PHILADELPHIA - Game after game, the wins never stop coming at Drexel.

Same with the doubts.

The Dragons have the kind of gaudy winning streak and overall record that would put some power conference teams in the discussion for a No. 1 seed in the NCAA tournament.

In West Philadelphia, though, the Dragons wonder if their resume is sturdy enough to even make the tournament for the first time since 1996.

Under coach Bruiser Flint, Drexel is having a season to brag about - and you better believe Flint does his share of boasting. With good reason. The Dragons, out of the Colonial Athletic Association, are on a 16-game winning streak entering today's game at Old Dominion. The Dragons (24-5, 15-2) have won 22 of 23, clinched the top seed in the CAA tournament and are riding the second-longest win streak in the country behind No. 1 Kentucky.

Oh, and they finished 13-0 at home and are 10-3 on the road. Indeed, perhaps it's time for March Madness to make room for Drexel.

Not so fast. The harsh reality is this:

"Our guys know," Flint said, "we could have a good year and still be sitting at home."

The Dragons, of course, could erase all the doubts and fears and enjoy the whole seat on Selection Sunday with a championship next week in the CAA tournament. The Dragons can have their lowly RPI R.I.P. with an automatic berth.

But that 15-year NCAA tournament drought, that started right when all-time great Malik Rose went to the NBA, would not be pushing two decades if it was so easy for Drexel to win the tournament. Only in 2003 did the Dragons reach the CAA finals under Flint. They were knocked out in the first round three straight seasons before losing in the quarterfinals last season.

March is no guarantee for the Dragons. Neither is a solid regular season.

Drexel has been down this thorny path before, going 23-9 in 2006-07, with major non-conference wins such as at No. 23 Syracuse, a solid RPI, an optimistic feeling during the selection show, yet, only a one-and-done in the NIT to show for their success. The Dragons were eliminated from at-large contention because of five losses in the CAA and a semifinals loss in the conference tournament.

Reverse it this year.

The Dragons are the class of the CAA, a conference that has sent two teams to the Final Four in recent seasons. Their CAA dominance has been dampened by a weak non-conference schedule (Virginia the lone credible team) that has their RPI mired in the 70s.

Not good.

The Dragons, naturally, believe their record alone is enough to get in, no matter how they fare in Richmond, Va. The CAA has shed its reputation as a one-bid conference. Any fan who has had their March Madness bracket busted by Final Four teams George Mason (2006) and Virginia Commonwealth (2011) knows those teams are tough enough. Consider last season when three CAA teams made the field: George Mason beat Villanova and Old Dominion suffered a two-point loss against national finalist Butler.

"We've got a good enough team," Flint said, "to be in the field."

Samme Givens, a senior forward, is only the third Drexel player to reach 1,000 points and 1,000 rebounds. Sophomore guard Frantz Massenat leads the team in scoring and the CAA in 3-point shooting. Freshman forward Damion Lee has become a regular CAA rookie of the week winner. Derrick Thomas, Daryl McCoy and Chris Fouch are all strong contributors and played crucial roles in Drexel's rise to the top of the conference.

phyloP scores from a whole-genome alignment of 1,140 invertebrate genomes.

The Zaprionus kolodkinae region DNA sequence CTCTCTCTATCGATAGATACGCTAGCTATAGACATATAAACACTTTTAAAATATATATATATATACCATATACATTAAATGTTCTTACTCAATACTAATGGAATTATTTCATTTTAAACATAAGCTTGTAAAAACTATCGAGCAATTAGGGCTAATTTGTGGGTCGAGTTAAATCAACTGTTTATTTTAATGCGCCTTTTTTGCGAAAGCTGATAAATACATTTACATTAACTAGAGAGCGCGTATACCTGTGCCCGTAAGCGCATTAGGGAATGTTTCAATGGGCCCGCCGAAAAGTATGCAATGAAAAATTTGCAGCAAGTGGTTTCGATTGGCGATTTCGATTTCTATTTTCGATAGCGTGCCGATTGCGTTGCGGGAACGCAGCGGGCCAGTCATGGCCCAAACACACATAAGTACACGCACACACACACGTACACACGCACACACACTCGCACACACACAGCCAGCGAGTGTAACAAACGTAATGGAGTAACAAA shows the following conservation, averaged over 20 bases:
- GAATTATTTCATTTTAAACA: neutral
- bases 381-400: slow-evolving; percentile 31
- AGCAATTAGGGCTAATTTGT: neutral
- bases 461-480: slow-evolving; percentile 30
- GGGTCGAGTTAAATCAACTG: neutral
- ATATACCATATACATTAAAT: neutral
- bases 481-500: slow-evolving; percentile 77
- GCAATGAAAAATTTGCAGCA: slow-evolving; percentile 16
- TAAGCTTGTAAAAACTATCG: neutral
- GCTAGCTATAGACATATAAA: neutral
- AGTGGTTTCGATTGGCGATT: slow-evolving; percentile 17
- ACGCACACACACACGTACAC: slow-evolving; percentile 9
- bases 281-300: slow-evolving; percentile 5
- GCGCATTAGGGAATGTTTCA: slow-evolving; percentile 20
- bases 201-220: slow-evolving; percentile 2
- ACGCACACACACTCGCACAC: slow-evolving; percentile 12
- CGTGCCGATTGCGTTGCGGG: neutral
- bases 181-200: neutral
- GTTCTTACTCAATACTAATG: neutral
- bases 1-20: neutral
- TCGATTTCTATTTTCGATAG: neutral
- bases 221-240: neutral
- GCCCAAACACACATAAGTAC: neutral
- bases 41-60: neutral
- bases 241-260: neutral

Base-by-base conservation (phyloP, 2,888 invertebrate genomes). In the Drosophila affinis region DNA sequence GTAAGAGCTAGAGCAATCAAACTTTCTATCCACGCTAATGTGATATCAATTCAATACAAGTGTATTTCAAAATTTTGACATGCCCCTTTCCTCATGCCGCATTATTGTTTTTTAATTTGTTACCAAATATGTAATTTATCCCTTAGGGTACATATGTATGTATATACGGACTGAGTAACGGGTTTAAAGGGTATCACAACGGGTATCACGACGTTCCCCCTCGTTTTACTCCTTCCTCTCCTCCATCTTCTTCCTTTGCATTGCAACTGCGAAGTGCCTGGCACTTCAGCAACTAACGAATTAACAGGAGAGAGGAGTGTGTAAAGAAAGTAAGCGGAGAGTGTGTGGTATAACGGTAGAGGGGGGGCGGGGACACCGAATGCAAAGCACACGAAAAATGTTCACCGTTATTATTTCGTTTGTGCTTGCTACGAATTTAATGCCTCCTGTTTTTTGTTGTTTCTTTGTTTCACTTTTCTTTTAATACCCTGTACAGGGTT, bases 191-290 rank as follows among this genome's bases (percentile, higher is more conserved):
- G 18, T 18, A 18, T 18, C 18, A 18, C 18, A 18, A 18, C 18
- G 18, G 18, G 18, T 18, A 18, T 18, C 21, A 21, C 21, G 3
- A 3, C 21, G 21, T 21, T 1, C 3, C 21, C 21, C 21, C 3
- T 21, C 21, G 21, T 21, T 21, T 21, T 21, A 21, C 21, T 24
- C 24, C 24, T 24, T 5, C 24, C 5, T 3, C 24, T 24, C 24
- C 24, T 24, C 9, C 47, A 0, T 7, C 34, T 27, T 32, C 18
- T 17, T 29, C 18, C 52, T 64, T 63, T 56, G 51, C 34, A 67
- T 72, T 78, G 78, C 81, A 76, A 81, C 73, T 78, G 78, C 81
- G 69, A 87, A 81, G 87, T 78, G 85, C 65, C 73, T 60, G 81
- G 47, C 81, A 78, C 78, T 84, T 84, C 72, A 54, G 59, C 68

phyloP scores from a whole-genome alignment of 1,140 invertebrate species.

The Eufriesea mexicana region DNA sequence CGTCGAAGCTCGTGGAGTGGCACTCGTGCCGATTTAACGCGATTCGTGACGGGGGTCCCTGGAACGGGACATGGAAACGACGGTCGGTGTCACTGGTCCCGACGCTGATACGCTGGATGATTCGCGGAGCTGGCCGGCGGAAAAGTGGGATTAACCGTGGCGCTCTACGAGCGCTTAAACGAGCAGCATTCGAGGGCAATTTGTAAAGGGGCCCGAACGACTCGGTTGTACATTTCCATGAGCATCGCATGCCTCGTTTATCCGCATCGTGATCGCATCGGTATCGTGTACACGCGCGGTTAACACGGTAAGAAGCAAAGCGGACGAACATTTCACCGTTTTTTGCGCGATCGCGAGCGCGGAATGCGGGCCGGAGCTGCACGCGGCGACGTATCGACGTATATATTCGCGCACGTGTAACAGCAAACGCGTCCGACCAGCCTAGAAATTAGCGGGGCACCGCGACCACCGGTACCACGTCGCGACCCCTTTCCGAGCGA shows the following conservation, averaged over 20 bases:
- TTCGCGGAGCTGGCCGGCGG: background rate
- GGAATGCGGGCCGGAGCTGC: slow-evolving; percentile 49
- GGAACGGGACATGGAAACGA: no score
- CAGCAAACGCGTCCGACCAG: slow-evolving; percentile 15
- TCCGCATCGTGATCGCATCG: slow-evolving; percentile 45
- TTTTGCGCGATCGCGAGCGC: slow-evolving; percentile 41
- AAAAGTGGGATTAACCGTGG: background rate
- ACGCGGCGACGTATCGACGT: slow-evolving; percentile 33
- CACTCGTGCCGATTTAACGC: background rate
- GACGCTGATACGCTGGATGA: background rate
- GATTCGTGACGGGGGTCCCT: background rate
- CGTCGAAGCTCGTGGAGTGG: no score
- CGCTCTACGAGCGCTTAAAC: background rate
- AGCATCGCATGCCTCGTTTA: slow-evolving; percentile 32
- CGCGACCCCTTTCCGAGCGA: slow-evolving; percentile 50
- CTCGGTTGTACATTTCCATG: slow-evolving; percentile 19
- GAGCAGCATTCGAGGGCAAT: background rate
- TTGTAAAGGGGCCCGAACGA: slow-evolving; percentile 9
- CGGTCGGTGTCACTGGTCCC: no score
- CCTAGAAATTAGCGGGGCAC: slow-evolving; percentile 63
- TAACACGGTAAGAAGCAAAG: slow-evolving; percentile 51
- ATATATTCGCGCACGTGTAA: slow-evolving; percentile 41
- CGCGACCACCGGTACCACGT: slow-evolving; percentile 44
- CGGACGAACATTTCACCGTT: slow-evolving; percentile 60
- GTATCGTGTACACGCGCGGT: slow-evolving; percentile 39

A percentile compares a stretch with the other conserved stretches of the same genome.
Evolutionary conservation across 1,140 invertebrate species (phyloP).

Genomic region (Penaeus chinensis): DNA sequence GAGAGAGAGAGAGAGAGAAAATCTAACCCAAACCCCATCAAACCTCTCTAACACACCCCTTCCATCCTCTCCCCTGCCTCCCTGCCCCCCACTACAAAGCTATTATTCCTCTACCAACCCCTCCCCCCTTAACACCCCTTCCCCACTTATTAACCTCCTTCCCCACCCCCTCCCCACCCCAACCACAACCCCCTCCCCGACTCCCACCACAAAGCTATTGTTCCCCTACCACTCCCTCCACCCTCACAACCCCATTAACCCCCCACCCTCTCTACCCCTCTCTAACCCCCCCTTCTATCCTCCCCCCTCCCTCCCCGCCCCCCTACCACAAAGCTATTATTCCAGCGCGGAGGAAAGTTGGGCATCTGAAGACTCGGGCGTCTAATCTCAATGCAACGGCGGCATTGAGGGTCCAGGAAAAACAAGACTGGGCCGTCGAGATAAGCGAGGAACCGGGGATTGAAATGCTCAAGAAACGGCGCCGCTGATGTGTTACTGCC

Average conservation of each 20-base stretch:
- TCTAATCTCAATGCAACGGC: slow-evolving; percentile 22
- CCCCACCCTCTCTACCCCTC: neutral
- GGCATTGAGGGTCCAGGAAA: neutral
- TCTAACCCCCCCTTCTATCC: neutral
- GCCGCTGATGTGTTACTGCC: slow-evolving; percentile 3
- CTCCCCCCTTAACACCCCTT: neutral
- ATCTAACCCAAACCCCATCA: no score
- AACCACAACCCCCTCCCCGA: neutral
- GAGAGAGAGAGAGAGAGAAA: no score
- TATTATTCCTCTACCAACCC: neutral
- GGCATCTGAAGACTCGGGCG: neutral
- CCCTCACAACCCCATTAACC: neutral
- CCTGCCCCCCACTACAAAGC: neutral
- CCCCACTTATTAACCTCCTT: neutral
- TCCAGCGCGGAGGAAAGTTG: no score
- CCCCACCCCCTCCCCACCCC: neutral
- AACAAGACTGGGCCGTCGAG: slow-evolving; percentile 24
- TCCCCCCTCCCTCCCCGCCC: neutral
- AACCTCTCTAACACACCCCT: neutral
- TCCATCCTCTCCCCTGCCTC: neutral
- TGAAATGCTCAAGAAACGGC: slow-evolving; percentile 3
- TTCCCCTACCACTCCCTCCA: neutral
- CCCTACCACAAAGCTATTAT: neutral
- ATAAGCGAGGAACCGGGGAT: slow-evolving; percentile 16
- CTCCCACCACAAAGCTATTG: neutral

The questions about their worthiness of being included in the same tournament as Kentucky, Duke or North Carolina hounds them lately after every victory. Is it enough? Does Drexel deserve it? The worry can squeeze some of the fun out of the run.

"It does kind of take away from it a little bit," Massenat said. "OK, you're winning games and winning games, but it could still only be from one team in your conference that goes to the tournament no matter what your record is.

"We want to take things into our own hands anyway."

The Dragons are used to being overlooked. One of six Division I teams in Philadelphia, the Dragons are the only program not part of the famed Big 5 that includes Temple, Villanova, Penn, La Salle and Saint Joseph's. Their cozy gym is more suitable for high school games, even though 2,500 delirious fans at the Daskalakis Athletic Center - die-hards are part of the DAC Pack - can make it feel like a little slice of Kansas' Allen Fieldhouse.

No major teams, from Philly and beyond, want to play at Drexel. In recent seasons, the Dragons have been one of the best touring shows outside of "Rent," winning at aforementioned Syracuse, Louisville and Villanova. Their road-warrior reputation cost them this season, though, when the Dragons couldn't snag a Big East or a Big 12 road game.

"It's hard to get that big-time contender that wants to take a risk," Givens said.

Flint, puffing his chest for the Dragons, boldly proclaimed his team the best in the city earlier this season.

"I think we're the best team in Philly," Flint said. "I think we can beat anybody in the city."

Flint, who took Massachusetts to two NCAA trips after John Calipari left for the NBA, has somehow lasted 11 seasons at Drexel without the NCAA tournament on his resume. Some coaches are on the hot seat years after taking teams to the Final Four. For a program with only four career NCAA tournaments (1986, 1994-96), winning 20 games and being in the thick of CAA contention has been enough to keep Flint around.

"I know we haven't been to the tournament, but the school hasn't been to the tournament that much," he said. "I don't want to come out and say they've been patient, because we have been to the postseason and we have had some pretty good years, but I think they're realistic about their expectations."

The Dragons are realistic about this season, as well.

Maybe that's why they were all smiles at practice this week - it's time the Dragons punch that dance ticket.